Local guard force performance deficiencies, if not addressed, could negatively impact the performance of procedures that are intended to maintain post security and are required by the LGF contract. For example, the guards’ failure to conduct access control, delivery, and mail screening procedures in accordance with post orders may result in unauthorized personnel accessing the compound or visitors bringing prohibited items into the compound. Further, if guards do not carry equipment in accordance with post orders, REDACTED, leading to a delayed response to a possible threat. In addition, guards may not be able to react quickly to provide notice to the compound of imminent danger. Similarly, failure to investigate or report suspicious or unusual occurrences to all required parties could delay necessary officials from receiving proper warning, which in turn could delay post officials’ reaction time. Regarding the unofficial reassignment of post orders, guards who are assigned to perform the duties of others may be overwhelmed and unable to complete all reassigned duties. Finally, guards who do not receive regular breaks may be tired, which may lead to impaired judgment in the event a security situation occurs.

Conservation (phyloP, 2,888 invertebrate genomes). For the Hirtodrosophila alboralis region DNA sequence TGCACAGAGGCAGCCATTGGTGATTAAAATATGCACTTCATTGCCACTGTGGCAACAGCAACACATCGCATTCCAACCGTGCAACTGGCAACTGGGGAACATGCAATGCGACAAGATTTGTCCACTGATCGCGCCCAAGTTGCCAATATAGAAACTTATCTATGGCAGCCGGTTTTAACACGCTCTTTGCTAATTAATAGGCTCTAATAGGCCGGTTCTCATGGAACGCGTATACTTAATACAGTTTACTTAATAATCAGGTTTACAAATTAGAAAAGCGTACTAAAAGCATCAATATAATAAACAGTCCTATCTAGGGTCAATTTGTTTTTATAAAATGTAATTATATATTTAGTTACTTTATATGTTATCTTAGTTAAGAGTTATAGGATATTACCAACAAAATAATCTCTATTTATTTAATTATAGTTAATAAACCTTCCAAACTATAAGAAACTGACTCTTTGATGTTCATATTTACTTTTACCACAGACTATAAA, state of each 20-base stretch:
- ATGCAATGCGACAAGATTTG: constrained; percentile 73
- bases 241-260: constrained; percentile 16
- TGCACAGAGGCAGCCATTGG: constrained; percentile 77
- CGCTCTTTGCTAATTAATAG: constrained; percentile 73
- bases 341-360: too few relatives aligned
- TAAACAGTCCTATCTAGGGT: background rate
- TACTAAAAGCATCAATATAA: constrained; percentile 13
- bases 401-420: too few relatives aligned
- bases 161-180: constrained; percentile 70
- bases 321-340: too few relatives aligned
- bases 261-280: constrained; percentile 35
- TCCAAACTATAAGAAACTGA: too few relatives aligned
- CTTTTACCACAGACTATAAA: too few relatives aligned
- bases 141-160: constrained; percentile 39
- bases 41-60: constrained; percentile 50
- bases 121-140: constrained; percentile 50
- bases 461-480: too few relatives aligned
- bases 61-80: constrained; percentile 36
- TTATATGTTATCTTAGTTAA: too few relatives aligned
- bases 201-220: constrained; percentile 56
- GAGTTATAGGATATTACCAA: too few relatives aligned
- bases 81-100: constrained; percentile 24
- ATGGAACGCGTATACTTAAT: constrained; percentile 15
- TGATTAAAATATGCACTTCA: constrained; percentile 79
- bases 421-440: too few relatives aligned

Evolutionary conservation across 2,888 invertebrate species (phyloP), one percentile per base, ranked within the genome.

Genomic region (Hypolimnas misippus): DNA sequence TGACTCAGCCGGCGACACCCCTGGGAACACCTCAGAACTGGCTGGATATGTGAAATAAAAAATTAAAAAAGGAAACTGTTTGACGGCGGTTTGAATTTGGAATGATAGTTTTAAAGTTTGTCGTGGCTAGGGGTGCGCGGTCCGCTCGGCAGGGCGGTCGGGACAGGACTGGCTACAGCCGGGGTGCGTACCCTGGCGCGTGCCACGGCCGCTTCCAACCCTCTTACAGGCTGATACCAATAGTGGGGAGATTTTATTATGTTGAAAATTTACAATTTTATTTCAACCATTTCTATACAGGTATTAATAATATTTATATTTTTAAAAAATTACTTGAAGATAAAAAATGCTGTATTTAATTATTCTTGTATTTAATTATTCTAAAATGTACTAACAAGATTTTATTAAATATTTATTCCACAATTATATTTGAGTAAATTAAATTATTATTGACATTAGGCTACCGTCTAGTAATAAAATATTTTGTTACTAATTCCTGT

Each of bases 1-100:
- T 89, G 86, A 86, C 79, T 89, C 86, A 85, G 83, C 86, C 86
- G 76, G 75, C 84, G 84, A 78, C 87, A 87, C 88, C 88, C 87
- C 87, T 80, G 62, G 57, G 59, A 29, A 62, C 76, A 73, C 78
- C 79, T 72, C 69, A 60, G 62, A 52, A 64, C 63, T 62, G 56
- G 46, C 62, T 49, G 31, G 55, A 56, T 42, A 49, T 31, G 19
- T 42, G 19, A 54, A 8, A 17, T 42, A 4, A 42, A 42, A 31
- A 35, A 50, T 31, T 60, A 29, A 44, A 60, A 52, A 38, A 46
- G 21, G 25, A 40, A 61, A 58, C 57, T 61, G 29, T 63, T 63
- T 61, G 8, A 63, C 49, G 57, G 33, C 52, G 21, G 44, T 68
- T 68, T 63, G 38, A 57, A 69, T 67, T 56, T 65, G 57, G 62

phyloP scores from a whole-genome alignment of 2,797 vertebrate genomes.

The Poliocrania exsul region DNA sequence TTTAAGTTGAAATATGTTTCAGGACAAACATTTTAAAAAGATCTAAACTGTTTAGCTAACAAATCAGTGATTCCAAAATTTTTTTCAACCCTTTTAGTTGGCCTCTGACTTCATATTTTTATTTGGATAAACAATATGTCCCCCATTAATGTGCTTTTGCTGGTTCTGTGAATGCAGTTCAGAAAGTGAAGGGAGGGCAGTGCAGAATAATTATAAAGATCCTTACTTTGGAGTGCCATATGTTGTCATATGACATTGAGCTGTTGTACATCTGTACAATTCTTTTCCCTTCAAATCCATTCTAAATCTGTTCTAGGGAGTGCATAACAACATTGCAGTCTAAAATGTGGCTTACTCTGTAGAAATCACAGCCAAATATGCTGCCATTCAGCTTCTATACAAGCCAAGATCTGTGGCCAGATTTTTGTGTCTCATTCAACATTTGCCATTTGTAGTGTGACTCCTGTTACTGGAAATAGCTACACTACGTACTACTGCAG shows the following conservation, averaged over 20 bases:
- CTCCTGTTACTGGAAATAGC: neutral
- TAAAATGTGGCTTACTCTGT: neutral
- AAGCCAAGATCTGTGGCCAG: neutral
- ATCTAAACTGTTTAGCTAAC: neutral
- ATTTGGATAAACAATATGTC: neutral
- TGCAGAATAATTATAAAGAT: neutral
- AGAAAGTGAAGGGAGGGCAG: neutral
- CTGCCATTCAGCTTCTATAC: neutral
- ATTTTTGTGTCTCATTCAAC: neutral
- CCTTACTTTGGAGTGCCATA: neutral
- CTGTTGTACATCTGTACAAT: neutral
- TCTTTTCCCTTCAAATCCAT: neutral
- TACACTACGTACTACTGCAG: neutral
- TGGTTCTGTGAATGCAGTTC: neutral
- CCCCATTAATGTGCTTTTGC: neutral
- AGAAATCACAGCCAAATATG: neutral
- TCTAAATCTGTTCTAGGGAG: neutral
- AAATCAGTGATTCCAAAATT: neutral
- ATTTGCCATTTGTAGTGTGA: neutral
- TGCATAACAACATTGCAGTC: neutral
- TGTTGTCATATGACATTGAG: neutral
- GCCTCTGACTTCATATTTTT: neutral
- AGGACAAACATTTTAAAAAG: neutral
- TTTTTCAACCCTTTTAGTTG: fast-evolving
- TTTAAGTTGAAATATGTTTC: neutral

[…]
At the new consulate compound in REDACTED, guard post orders stated that guards should instruct contractors to have their irises scanned prior to receiving access badges. However, OIG observed that contractors were receiving badges before having their irises scanned. The LGF Commander stated that logistically, after employees pass through the WTMD [walk-through metal detector], the closest station is the badging station. Thus, it is understandable that guards may stop there first rather than at their scanning stations required.According to the Consulate General REDACTED Senior RSO, once a badge has been issued, contractors are granted official access to the new consulate compound. Thus, it is important that guards verify contractors via the iris scanner prior to issuing access badges.

Read the full report here (PDF).

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Burn Bag: We aren’t even trying to hide this stuff anymore? Bwaaah!

Via Burn Bag:

Job Title:    Visa Analyst    
Job Category:     Non-Exempt
Location:    Washington, DC    
Travel:    N/A
Level/Salary Range:    NEGOTIABLE    
Position Type:    Full Time
Date posted:    April 29, 2016

Job Description: Summary: Immediate full time requirement – CA/VO Visa Analyst – in support of the U.S. Department of State (DOS), Counselor Affairs/Visa Office. Final Top Secret Security Clearance required and candidate must meet eligibility criteria to be granted access to Sensitive Compartmented Information when/if required. The Visa Analyst provides support to the Government staff and prepares letters, reports, and specialized correspondence. A Government manager will provide day-to-day oversight and direction.   

“We aren’t even trying to hide anymore that we plan to supervise the employees of third party contractors [TPCs].  This insidious practice ultimately denies opportunities to government employees who miss out on training and conference experiences when the employees of third party contractors attend instead.  Why do we offer training to these employees of TPCs when they were supposed to already be trained?”